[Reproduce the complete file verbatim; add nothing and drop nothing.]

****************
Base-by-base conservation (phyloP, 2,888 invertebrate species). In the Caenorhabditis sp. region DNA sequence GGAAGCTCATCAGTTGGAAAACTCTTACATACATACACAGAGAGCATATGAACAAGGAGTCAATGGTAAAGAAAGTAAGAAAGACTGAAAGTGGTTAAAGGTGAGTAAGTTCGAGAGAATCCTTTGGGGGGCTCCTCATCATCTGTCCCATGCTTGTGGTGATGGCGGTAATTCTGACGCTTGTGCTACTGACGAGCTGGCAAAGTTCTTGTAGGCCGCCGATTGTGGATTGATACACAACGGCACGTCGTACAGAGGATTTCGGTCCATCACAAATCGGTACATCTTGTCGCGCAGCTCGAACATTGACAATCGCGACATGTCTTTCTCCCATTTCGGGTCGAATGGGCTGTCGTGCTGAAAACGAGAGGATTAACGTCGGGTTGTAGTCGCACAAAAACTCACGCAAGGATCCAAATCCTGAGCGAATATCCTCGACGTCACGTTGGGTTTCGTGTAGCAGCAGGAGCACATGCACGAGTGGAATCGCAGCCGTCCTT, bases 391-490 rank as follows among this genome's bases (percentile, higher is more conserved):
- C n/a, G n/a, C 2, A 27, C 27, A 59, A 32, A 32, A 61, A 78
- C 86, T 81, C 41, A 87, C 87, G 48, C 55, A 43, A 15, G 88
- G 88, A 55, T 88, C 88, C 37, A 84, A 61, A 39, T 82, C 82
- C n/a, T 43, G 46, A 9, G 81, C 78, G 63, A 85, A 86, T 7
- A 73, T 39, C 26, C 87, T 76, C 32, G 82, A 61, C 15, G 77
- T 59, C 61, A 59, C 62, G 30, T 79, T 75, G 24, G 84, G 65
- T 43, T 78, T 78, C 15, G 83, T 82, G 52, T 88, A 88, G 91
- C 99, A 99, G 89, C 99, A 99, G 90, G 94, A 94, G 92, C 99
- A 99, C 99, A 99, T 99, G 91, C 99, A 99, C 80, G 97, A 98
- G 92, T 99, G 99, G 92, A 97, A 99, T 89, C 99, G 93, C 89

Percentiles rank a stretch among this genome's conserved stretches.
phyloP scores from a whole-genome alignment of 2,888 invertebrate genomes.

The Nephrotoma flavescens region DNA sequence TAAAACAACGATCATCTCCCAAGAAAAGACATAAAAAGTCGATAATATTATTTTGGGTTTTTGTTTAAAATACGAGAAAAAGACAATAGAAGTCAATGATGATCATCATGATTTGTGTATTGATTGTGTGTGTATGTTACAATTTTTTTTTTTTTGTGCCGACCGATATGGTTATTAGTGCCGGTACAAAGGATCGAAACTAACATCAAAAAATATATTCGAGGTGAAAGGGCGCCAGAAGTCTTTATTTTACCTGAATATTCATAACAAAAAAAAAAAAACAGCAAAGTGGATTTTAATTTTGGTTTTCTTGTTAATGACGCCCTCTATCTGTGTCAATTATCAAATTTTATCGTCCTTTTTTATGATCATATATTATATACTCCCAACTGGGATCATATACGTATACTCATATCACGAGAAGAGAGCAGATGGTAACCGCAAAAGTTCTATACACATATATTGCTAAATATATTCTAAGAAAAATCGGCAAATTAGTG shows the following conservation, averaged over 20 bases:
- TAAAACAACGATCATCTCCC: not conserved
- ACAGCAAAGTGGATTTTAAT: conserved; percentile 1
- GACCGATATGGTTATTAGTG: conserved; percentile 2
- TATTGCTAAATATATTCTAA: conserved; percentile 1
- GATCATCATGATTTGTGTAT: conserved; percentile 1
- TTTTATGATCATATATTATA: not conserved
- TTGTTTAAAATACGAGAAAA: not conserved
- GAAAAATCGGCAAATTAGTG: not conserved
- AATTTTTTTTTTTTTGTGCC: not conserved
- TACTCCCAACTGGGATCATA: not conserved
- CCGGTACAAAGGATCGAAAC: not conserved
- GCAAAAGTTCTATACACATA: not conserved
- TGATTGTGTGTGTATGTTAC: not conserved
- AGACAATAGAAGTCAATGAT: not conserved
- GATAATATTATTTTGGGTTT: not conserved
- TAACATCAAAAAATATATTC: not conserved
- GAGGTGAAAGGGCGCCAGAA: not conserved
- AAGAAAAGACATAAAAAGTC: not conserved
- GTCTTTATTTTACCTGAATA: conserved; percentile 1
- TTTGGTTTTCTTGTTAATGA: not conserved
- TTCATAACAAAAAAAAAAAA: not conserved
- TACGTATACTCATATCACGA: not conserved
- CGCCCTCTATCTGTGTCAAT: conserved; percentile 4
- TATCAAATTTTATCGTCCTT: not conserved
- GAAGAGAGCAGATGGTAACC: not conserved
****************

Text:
Base-by-base conservation (phyloP, 2,888 invertebrate species). In the Caenorhabditis sp. region DNA sequence GGAAGCTCATCAGTTGGAAAACTCTTACATACATACACAGAGAGCATATGAACAAGGAGTCAATGGTAAAGAAAGTAAGAAAGACTGAAAGTGGTTAAAGGTGAGTAAGTTCGAGAGAATCCTTTGGGGGGCTCCTCATCATCTGTCCCATGCTTGTGGTGATGGCGGTAATTCTGACGCTTGTGCTACTGACGAGCTGGCAAAGTTCTTGTAGGCCGCCGATTGTGGATTGATACACAACGGCACGTCGTACAGAGGATTTCGGTCCATCACAAATCGGTACATCTTGTCGCGCAGCTCGAACATTGACAATCGCGACATGTCTTTCTCCCATTTCGGGTCGAATGGGCTGTCGTGCTGAAAACGAGAGGATTAACGTCGGGTTGTAGTCGCACAAAAACTCACGCAAGGATCCAAATCCTGAGCGAATATCCTCGACGTCACGTTGGGTTTCGTGTAGCAGCAGGAGCACATGCACGAGTGGAATCGCAGCCGTCCTT, bases 391-490 rank as follows among this genome's bases (percentile, higher is more conserved):
- C n/a, G n/a, C 2, A 27, C 27, A 59, A 32, A 32, A 61, A 78
- C 86, T 81, C 41, A 87, C 87, G 48, C 55, A 43, A 15, G 88
- G 88, A 55, T 88, C 88, C 37, A 84, A 61, A 39, T 82, C 82
- C n/a, T 43, G 46, A 9, G 81, C 78, G 63, A 85, A 86, T 7
- A 73, T 39, C 26, C 87, T 76, C 32, G 82, A 61, C 15, G 77
- T 59, C 61, A 59, C 62, G 30, T 79, T 75, G 24, G 84, G 65
- T 43, T 78, T 78, C 15, G 83, T 82, G 52, T 88, A 88, G 91
- C 99, A 99, G 89, C 99, A 99, G 90, G 94, A 94, G 92, C 99
- A 99, C 99, A 99, T 99, G 91, C 99, A 99, C 80, G 97, A 98
- G 92, T 99, G 99, G 92, A 97, A 99, T 89, C 99, G 93, C 89

Percentiles rank a stretch among this genome's conserved stretches.
phyloP scores from a whole-genome alignment of 2,888 invertebrate genomes.

The Nephrotoma flavescens region DNA sequence TAAAACAACGATCATCTCCCAAGAAAAGACATAAAAAGTCGATAATATTATTTTGGGTTTTTGTTTAAAATACGAGAAAAAGACAATAGAAGTCAATGATGATCATCATGATTTGTGTATTGATTGTGTGTGTATGTTACAATTTTTTTTTTTTTGTGCCGACCGATATGGTTATTAGTGCCGGTACAAAGGATCGAAACTAACATCAAAAAATATATTCGAGGTGAAAGGGCGCCAGAAGTCTTTATTTTACCTGAATATTCATAACAAAAAAAAAAAAACAGCAAAGTGGATTTTAATTTTGGTTTTCTTGTTAATGACGCCCTCTATCTGTGTCAATTATCAAATTTTATCGTCCTTTTTTATGATCATATATTATATACTCCCAACTGGGATCATATACGTATACTCATATCACGAGAAGAGAGCAGATGGTAACCGCAAAAGTTCTATACACATATATTGCTAAATATATTCTAAGAAAAATCGGCAAATTAGTG shows the following conservation, averaged over 20 bases:
- TAAAACAACGATCATCTCCC: not conserved
- ACAGCAAAGTGGATTTTAAT: conserved; percentile 1
- GACCGATATGGTTATTAGTG: conserved; percentile 2
- TATTGCTAAATATATTCTAA: conserved; percentile 1
- GATCATCATGATTTGTGTAT: conserved; percentile 1
- TTTTATGATCATATATTATA: not conserved
- TTGTTTAAAATACGAGAAAA: not conserved
- GAAAAATCGGCAAATTAGTG: not conserved
- AATTTTTTTTTTTTTGTGCC: not conserved
- TACTCCCAACTGGGATCATA: not conserved
- CCGGTACAAAGGATCGAAAC: not conserved
- GCAAAAGTTCTATACACATA: not conserved
- TGATTGTGTGTGTATGTTAC: not conserved
- AGACAATAGAAGTCAATGAT: not conserved
- GATAATATTATTTTGGGTTT: not conserved
- TAACATCAAAAAATATATTC: not conserved
- GAGGTGAAAGGGCGCCAGAA: not conserved
- AAGAAAAGACATAAAAAGTC: not conserved
- GTCTTTATTTTACCTGAATA: conserved; percentile 1
- TTTGGTTTTCTTGTTAATGA: not conserved
- TTCATAACAAAAAAAAAAAA: not conserved
- TACGTATACTCATATCACGA: not conserved
- CGCCCTCTATCTGTGTCAAT: conserved; percentile 4
- TATCAAATTTTATCGTCCTT: not conserved
- GAAGAGAGCAGATGGTAACC: not conserved